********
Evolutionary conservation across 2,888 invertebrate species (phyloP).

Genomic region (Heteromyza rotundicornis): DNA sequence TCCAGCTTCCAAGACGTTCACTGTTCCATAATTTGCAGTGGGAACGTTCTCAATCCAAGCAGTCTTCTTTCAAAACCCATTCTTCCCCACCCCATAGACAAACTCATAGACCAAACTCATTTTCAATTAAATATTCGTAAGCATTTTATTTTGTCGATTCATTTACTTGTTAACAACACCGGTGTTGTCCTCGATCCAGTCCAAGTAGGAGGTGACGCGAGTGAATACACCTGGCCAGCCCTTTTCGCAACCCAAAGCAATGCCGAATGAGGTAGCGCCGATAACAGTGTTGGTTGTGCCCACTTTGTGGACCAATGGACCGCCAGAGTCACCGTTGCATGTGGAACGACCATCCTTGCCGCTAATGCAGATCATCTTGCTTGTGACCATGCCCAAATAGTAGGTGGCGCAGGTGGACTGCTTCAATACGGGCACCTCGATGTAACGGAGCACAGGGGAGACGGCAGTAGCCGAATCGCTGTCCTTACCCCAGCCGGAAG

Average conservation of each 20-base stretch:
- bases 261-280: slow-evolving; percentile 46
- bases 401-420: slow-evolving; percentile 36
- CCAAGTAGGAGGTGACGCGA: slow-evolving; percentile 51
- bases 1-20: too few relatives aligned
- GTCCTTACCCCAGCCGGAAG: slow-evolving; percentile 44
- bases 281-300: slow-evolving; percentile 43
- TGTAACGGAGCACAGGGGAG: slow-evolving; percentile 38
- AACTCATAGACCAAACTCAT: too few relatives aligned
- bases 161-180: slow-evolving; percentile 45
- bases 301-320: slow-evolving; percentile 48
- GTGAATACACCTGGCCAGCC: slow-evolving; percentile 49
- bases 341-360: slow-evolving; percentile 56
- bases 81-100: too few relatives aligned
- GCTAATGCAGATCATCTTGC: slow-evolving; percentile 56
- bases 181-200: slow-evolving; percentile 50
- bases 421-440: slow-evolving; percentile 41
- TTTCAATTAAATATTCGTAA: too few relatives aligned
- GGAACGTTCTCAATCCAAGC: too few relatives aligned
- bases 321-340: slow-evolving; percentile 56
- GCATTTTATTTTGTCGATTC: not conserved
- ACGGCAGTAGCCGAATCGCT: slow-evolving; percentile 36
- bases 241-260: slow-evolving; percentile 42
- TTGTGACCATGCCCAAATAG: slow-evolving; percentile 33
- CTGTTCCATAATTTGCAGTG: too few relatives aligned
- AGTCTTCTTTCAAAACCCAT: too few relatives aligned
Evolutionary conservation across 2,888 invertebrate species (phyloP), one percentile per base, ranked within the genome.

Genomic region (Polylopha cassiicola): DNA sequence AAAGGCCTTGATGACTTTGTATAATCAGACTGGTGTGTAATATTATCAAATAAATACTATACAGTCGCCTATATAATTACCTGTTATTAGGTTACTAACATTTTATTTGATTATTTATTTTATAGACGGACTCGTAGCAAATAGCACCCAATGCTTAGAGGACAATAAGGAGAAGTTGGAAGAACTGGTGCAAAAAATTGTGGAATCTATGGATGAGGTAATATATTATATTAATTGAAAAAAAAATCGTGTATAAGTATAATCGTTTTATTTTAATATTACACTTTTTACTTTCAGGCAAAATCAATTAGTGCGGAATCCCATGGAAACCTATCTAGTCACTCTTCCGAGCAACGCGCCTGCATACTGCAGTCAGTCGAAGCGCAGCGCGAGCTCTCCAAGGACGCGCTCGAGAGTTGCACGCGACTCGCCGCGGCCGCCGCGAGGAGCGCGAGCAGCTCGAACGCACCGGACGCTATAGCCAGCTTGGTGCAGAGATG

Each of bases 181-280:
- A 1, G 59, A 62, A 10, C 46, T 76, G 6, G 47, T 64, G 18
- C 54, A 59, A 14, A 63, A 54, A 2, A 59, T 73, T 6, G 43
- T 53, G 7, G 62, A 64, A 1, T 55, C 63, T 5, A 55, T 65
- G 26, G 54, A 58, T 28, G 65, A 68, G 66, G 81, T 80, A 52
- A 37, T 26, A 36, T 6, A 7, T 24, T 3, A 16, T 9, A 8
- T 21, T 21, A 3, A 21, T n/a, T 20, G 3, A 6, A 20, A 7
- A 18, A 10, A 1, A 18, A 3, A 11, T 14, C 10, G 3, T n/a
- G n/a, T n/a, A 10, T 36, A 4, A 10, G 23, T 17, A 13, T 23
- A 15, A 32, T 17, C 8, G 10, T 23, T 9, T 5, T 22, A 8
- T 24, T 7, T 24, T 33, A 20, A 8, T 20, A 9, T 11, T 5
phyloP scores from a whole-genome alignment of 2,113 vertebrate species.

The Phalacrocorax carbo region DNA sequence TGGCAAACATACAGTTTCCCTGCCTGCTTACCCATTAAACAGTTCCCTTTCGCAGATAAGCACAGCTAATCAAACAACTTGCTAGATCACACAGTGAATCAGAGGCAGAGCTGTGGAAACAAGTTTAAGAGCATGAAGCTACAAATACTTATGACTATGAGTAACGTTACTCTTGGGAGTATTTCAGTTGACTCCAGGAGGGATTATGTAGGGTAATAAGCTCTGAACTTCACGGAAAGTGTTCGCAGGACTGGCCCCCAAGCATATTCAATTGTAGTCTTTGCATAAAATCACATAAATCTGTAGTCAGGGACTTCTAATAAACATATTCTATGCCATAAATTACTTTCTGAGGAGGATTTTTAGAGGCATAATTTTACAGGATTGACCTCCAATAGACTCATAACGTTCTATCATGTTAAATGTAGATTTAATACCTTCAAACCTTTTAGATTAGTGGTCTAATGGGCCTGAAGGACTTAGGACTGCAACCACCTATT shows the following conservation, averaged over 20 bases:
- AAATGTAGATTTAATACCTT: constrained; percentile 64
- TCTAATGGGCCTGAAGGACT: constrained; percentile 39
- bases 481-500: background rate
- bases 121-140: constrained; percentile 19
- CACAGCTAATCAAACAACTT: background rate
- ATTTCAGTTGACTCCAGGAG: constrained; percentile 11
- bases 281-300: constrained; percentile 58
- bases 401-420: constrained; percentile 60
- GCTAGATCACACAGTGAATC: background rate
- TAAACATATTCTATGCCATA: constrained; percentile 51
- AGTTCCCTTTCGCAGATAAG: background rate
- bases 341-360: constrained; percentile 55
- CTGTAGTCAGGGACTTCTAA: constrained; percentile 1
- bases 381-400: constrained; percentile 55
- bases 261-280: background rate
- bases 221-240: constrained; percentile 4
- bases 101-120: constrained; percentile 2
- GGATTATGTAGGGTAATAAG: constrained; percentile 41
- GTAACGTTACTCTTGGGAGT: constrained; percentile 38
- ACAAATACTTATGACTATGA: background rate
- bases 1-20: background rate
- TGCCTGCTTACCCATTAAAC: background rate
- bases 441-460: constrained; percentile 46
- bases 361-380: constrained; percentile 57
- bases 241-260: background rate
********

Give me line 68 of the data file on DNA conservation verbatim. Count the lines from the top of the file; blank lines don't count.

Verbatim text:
- bases 241-260: background rate